Latin American food is nearby

November 09, 2008|By OMNI VORE

At Café Latino, just off the Miracle Mile at 50 N. McCain Drive in Frederick, Md., we were greeted warmly, even though the restaurant would close in 15 minutes. We were immediately served hot tortilla chips and fresh salsa. We were hungry and tired; and we were welcomed and fed. This is the height of hospitality to me.

Café Latino serves food from South America and claims to be the best Latin American restaurant in Frederick. The day we were there, the top two specialties were two traditional dishes: Venezuelan pabellon criollo - shredded beef with rice, beans, plantains and arepa (a type of corn bread) - and Colombian bandeja paisa - shredded beef, white rice topped with a fried egg, black beans, cheese, fried pork, plantain, avocado and fried yucca.

I chose the Colombian dish. My friend chose the arepitas mixtas - a selection of four small arepas (stuffed cornmeal patties) stuffed with a variety of fillings. Arepas are Venezuela's most popular food; they are deep-fried at this restaurant, baked in other places.


While we waited, I was enchanted by the art work. An entire wall was a three-dimensional reproduction of a miniature South American village. Central to the diorama was the church entrance in which stood a bride and groom. There was a school, a funeral chapel, a store, a pharmacy, houses with tile roofs. Small electric lights lit the windows. On another wall were hangings which depicted homes with roofs and windows in reds, browns and orange.

The restaurant seated about 55 people at square tables with yellow table cloths, white butcher paper and blond wooden chairs. At one end was a bar, at the other end a dance floor and place for a band. Hispanic music played in the background. This could be a lively place, I thought, if it were not closing time on a Monday night.

The arepas came, looking like golden moon pies, four inches in diameter. Their crust was crisply fried while their inside was a creamy, soft, cooked corn batter. Very hot to the touch but surprisingly mild to the palate.

The fillings were generous. The first one my friend tried was a chicken-and-avocado salad. "Strange," he said. The shredded beef was plain, yet tasty. The caramelized beef with onions. "Good," he pronounced. And finally he ate the sliced pork loin. "This pork is my favorite," he said. "The meat is sweet and good. Very satisfying. Five stars."

Red beans and white rice were served separately on the platter in small containers. There was no mess, no runny beans. "Both good," he declared. Finally, he ate the fried plantain, a side dish which was dry, not greasy. "And it's naturally sweet," said my friend. "You won't need dessert," he said.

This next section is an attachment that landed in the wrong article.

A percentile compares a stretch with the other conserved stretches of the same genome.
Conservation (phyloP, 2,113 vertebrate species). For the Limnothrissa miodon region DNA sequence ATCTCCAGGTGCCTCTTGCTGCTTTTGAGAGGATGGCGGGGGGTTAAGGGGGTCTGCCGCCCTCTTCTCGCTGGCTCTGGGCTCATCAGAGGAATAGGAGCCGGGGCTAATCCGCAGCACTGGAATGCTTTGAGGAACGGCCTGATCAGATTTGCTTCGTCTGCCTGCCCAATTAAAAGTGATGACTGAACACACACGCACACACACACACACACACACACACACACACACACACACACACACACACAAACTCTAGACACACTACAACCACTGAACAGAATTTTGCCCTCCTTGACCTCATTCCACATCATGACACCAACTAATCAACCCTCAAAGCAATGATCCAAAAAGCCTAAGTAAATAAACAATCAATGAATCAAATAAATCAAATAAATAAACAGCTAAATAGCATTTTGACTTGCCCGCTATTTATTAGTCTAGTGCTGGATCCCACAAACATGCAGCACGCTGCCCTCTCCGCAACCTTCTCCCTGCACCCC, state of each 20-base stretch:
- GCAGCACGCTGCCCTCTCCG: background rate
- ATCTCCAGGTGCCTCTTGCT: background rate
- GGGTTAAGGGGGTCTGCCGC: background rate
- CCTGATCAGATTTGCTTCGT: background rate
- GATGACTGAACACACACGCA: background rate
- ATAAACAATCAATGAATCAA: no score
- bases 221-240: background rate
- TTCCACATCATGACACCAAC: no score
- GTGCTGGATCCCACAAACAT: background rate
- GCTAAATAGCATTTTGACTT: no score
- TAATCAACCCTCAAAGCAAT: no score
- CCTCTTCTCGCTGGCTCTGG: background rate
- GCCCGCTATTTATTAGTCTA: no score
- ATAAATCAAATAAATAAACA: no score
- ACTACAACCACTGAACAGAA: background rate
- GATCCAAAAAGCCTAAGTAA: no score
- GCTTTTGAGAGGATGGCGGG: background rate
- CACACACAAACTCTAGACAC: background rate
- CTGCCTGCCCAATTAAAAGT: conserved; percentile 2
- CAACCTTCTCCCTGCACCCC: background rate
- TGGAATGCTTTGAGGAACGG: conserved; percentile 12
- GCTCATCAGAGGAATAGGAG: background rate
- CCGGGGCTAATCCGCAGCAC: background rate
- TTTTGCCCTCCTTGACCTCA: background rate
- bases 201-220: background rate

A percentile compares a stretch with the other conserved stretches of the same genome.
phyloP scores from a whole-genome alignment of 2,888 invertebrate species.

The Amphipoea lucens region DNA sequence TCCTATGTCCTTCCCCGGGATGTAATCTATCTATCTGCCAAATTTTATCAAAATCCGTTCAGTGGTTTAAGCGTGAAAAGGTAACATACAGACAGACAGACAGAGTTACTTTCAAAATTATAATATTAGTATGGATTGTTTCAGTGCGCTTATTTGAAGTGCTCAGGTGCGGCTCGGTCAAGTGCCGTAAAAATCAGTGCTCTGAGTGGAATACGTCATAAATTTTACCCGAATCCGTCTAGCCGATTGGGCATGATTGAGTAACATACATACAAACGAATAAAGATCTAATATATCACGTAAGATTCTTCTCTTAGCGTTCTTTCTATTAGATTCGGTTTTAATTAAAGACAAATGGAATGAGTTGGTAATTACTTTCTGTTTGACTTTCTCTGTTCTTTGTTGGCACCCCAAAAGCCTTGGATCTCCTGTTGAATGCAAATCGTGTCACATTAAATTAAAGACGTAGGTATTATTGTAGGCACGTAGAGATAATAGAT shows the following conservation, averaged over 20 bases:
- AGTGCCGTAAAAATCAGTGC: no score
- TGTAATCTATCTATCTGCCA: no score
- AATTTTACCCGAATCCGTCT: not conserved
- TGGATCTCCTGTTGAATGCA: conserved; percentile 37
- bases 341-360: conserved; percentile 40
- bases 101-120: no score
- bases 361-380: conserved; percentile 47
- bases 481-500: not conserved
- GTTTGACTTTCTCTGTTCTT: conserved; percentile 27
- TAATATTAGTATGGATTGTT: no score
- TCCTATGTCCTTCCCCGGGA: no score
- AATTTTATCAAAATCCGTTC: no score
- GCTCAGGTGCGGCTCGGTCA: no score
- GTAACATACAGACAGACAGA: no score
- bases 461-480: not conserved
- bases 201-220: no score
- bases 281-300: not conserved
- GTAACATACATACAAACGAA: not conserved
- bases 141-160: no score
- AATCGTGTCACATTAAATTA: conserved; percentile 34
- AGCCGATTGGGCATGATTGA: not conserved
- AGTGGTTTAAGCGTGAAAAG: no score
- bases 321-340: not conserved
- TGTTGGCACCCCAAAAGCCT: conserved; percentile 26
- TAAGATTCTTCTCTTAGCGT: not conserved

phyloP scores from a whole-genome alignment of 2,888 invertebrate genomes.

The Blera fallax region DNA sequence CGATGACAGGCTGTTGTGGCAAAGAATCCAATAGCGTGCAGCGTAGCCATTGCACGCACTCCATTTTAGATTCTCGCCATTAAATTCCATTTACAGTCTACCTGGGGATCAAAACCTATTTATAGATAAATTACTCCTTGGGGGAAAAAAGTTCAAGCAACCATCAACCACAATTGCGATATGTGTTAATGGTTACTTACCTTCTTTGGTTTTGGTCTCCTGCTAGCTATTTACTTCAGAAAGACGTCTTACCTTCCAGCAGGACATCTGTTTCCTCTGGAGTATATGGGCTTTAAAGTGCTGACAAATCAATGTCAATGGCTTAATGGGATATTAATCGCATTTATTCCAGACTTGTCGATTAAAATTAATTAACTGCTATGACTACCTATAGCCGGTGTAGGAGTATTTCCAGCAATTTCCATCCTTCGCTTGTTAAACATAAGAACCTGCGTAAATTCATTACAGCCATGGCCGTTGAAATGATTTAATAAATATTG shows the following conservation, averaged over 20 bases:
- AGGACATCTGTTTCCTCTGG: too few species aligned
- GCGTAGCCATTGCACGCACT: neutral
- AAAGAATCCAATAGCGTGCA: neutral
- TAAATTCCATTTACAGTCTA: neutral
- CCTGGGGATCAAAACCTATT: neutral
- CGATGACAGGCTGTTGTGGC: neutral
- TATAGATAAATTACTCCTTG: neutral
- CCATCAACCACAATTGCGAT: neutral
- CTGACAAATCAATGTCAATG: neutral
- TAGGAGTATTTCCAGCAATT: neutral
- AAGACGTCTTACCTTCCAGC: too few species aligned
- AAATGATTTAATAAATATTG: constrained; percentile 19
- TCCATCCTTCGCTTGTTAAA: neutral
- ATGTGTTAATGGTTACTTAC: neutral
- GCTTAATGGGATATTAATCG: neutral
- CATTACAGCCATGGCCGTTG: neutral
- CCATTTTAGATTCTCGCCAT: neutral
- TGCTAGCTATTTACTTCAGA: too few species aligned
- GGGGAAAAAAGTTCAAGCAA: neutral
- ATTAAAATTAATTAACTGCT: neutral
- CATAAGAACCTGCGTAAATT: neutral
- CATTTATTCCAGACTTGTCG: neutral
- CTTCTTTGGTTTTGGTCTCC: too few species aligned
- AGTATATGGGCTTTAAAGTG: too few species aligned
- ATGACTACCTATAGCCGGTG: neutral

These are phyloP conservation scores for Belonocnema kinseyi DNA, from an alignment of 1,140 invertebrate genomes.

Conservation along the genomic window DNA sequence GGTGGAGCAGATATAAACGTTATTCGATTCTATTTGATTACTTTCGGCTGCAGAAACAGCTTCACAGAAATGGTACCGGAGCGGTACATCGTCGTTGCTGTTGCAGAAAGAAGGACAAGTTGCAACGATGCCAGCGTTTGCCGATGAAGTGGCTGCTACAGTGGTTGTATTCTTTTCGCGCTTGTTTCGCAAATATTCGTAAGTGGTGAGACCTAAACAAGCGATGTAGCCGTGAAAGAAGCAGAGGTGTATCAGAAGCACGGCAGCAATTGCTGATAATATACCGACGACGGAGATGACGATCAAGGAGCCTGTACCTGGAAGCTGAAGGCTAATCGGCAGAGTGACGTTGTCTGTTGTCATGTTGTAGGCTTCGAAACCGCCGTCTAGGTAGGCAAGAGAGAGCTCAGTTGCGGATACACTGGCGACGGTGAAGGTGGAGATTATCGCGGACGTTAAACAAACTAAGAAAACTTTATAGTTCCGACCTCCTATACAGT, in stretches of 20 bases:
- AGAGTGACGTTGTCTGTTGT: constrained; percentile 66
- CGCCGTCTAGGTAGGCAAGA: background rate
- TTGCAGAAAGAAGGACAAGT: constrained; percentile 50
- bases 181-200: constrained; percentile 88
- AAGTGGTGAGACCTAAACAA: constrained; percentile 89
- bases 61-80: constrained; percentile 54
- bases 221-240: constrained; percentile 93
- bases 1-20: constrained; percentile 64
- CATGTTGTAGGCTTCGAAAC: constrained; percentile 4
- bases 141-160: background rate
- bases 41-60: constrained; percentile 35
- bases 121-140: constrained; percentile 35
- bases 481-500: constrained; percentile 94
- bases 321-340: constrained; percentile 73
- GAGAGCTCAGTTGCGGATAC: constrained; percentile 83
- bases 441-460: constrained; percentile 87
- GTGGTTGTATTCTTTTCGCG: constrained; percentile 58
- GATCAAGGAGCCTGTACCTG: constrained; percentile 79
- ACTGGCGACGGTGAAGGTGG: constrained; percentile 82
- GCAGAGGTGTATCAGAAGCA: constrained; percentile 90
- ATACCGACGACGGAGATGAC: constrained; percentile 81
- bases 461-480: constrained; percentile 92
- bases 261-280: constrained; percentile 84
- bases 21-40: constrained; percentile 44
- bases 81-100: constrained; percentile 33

"They have flan and tres leches cake. I need dessert," I said. But first I had to address the gargantuan platter before me.

Bandeja paisa is the national dish of Colombia. The plate of food set before me looked like enough food to feed a small town. My dish was high in calories, carbohydrates and cholesterol. It was also high in taste and interest. Colombian food is big on meat. Café Latino's bandeja paisa had beef and pork next to a mound of white rice topped with a fried egg and surrounded by slices of avocado and cheese. The black beans were in a separate bowl, and the fried plantain and fried yucca sat to the side of the platter. I was very hungry; but I could eat only half. And besides, there was still dessert.

Despite the huge, protein-rich meal, I ordered the classic dessert, flan. This rich, caramelized egg custard tasted, as it should, like burnt sugar, sweet cream and rich eggs, With a firm, smooth texture, the flan was satisfying, filling and nutritious, as well as delicious. In the end, I ate far too much, but I was a very satisfied customer.

By the end of our meal, the restaurant had been long closed. The staff gathered around the bar, sharing a drink and telling stories. It seemed they would be there for quite a while.

My friend returned a week later to taste more of the arepas. He bought a shredded beef-and-cheese arepa and said it was a rich choice. When ordered separately, the arepas were larger and very filling.

When my friend returned for more arepas, he ordered the tres leches cake to go. He brought this sweet, moist cake to me. I found the cake, made with three milks - typically evaporated milk, condensed milk and either whole milk or cream - even better than the flan.

But then, most likely, the dessert in hand tastes the sweetest.

Café Latino

Restaurant review

4 1/2 stars

Food: 5 stars

Service: 5 stars

Ambiance: 4 stars

Value: 4 stars

Address: 50 N. McCain Drive, Frederick, Md.

Hours: 11 a.m. to 9 p.m. Tuesday through Thursday; 11 a.m. to 10 p.m. Friday; noon to 10 p.m. Saturday; and noon to 8 p.m. Sunday. Café Latino is closed on Mondays.

Style: Latin American

Phone: 301-620-0121, 301-620-0400

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